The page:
Significantly, in order to cultivate a Buddhist affiliation, participants needed some sort of link to Buddhism. In one way or another, they had encountered Buddhism, and they embraced this connection. For some, this was motivated by a museum visit or seeing a poster for a meditation class, thus prompting much individual engagement and personal study. For others, they had a parent who had links to Buddhism, and provided the background resource they needed (Beyer, 2013b). Waterhouse (1997), too, notes the necessity of Buddhist symbols and ideas being accessible in order to be utilised. There is no clear or singular path for encountering Buddhism. Many participants had to be highly motivated to learn more about Buddhism, and to engage in independent study. This was therefore often an individualised engagement with Buddhism, at least in these early stages. These participants made an active and dedicated commitment to Buddhism. We resonate with Phillips and Aarons’ reflections of their own Buddhist participants: ‘Instead of regarding Buddhism as a light cloak that is easily discarded, the bulk of participants were distinguished by the enduring nature of their involvement’ (2005: 228). Like Phillips and Aarons’ participants, our participants also took their Buddhist affiliation seriously.

Finally we detailed the explicit reasons given by participants for exploring Buddhism, encompassing experiencing a life crisis event, locating an accepting sacred space, or searching for an ethics for life. The specific issues and challenges that participants faced in their lives, whether that was about finding coping strategies, locating inner meaning, or finding congruent spaces to inhabit, all precipitated identification with Buddhism. Whatever the challenges experienced, our participants were open to exploration, or seeking (Roof, 1999). But many of the issues that participants faced are typically experienced by young people in general. These issues relating to identity affirmation, and finding the resources to cope with life’s problems, are negotiated by most young adults. So we are not claiming that our participants were significantly different in orientation to other young adults who are making sense of their lives and their identities; just that our participants had a slightly different set of resources that they could work with. It is helpful to think about our participants’ experiences of identifying as Buddhist with Yang and Abel’s (2014) consideration of the micro, meso and macro factors surrounding new religious identifications. Our participants were heavily motivated by the micro – by issues occurring in their personal lives, and finding individualised techniques to comprehend and manage these issues. Meanwhile, the meso – those links just beyond the individual – aided their connection to Buddhism. So the internet, texts, friends, teachers and parents were all important in this regard. Meanwhile, the macro – how Buddhism was located in wider culture – also had a relevance, which will become even more apparent in later chapters (particularly Chapter 5).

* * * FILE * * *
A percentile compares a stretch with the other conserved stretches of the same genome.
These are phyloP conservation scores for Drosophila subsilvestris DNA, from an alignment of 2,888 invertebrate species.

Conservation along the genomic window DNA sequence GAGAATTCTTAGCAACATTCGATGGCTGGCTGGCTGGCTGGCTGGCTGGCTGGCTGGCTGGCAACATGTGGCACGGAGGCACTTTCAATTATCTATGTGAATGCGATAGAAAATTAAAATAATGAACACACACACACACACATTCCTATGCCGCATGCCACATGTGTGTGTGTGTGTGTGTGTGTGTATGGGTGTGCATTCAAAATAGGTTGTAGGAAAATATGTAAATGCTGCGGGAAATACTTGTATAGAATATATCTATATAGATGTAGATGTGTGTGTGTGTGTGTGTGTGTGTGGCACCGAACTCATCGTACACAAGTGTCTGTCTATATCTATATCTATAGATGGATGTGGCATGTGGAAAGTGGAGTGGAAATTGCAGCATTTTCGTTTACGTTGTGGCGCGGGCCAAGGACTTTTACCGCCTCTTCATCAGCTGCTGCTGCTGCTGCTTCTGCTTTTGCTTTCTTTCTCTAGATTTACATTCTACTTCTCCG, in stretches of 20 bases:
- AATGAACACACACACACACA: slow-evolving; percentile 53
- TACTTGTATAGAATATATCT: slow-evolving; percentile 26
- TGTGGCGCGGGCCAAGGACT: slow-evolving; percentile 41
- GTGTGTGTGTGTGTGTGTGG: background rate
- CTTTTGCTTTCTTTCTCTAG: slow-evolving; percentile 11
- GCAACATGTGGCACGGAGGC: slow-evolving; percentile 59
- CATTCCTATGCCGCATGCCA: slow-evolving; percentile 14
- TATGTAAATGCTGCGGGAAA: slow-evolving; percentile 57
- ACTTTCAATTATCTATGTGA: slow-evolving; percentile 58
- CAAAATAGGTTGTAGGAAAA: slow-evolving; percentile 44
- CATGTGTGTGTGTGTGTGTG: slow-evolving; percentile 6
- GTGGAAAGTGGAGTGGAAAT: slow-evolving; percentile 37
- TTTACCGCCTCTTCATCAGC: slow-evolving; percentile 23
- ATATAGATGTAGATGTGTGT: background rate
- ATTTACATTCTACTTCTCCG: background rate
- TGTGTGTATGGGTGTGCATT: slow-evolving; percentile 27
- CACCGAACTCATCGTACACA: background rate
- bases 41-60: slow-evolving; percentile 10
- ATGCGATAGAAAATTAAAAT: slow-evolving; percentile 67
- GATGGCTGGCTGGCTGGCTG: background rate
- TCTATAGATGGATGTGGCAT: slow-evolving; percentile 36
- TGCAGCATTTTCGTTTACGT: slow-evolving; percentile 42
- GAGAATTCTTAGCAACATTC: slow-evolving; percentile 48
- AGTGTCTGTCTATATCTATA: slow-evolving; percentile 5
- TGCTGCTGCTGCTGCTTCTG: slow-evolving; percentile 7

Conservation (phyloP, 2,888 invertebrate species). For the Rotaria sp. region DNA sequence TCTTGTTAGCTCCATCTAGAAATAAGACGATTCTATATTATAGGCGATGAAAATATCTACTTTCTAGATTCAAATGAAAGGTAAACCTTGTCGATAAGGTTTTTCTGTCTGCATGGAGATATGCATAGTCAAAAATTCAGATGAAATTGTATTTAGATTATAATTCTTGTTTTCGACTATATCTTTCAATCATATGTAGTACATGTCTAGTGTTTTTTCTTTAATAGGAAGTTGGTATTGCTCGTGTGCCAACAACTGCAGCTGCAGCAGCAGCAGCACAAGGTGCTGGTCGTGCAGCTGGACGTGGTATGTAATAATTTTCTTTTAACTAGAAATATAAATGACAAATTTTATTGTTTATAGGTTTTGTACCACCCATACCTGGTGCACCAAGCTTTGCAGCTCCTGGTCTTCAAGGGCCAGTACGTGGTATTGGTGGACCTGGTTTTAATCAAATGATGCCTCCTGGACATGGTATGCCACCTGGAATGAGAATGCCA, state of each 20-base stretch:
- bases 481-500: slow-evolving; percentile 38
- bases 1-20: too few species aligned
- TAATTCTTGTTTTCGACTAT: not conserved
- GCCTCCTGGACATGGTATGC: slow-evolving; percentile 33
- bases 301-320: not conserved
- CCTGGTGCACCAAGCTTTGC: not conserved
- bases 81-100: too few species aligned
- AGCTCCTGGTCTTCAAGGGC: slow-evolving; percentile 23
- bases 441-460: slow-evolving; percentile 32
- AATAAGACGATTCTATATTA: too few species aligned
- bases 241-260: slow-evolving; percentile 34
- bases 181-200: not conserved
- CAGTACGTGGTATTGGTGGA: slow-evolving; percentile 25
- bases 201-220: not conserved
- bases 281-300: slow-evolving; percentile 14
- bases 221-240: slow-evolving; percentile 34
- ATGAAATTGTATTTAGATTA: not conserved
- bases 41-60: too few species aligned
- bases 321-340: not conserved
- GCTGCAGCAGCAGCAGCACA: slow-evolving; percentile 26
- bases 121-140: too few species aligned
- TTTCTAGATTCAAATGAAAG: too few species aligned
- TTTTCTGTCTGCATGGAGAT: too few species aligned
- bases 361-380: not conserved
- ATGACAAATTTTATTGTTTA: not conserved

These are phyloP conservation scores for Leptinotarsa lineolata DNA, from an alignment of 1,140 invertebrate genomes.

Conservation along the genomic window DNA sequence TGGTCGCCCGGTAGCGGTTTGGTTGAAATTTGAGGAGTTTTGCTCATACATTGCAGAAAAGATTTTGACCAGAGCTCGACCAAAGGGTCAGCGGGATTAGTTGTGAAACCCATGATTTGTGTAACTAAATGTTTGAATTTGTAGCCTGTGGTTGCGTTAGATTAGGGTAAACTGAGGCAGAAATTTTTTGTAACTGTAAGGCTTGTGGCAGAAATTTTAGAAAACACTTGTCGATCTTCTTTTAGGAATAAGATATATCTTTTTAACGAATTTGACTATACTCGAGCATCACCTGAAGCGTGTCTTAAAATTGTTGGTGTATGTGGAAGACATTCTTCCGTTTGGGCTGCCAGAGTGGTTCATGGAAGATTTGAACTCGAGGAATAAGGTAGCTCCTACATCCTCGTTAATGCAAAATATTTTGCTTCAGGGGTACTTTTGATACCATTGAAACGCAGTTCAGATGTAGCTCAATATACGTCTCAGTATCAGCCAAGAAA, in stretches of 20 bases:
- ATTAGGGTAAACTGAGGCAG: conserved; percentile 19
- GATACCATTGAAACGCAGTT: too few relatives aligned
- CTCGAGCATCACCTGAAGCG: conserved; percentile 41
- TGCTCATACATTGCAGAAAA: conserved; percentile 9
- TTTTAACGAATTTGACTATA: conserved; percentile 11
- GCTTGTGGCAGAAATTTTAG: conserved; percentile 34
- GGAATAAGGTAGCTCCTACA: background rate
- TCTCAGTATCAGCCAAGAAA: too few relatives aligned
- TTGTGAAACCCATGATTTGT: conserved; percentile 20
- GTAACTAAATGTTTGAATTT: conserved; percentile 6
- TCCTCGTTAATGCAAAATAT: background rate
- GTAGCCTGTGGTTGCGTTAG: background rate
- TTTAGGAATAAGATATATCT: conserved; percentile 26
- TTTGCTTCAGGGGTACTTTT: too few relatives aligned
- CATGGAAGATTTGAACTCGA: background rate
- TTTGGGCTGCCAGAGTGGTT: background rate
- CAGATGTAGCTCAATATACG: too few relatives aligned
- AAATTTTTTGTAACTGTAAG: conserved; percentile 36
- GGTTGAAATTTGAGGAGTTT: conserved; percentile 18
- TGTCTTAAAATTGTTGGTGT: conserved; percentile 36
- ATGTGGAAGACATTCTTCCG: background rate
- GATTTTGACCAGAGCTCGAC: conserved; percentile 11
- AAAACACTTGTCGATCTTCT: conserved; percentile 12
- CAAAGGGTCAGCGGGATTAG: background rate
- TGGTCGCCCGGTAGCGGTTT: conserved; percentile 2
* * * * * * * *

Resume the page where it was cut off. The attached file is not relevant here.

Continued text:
This chapter has introduced our participants, and given a broader understanding of where they were coming from. Subsequent chapters will build on this, to delve more deeply into their lives.

[1] The total number of valid responses is 42.

[2] The total number of valid responses is 43.

[3] Thích Nhất Hạnh, a Vietnamese Buddhist monk and teacher, has an enormous international following. The founder of the Order of Interbeing, he lives in Plum Village in the south of France. Practising ‘engaged Buddhism’, his teaching emphasises involvement in social and political affairs, reflected in his own work as a peace activist. He is an author of numerous books, such as The Heart of Buddha’s Teaching: Transforming Suffering into Peace, Joy and Liberation (1999), The Miracle of Mindfulness (2008), and Fear: Essential Wisdom for Getting through the Storm (2012). More information can be found at:

[4] Bodhisattva literally means ‘enlightenment being’. The career of a bodhisattva begins by her/ his generation of the aspiration to achieve enlightenment for the sake of all beings, from when she/he embarks on the path to enlightenment (see Harvey, 2013; Keown, 2003; Smith, Munt and Yip, 2016).

[5] The Five Precepts are: (i) Not killing or causing harm to other living beings, (ii) Not taking the not-given, (iii) Avoiding sexual misconduct, (iv) Avoiding false speech, and (v) Abstaining from intoxicants that cloud the mind (for more details, see e.g. Harvey, 2013; Henry, 2013; Keown, 2003).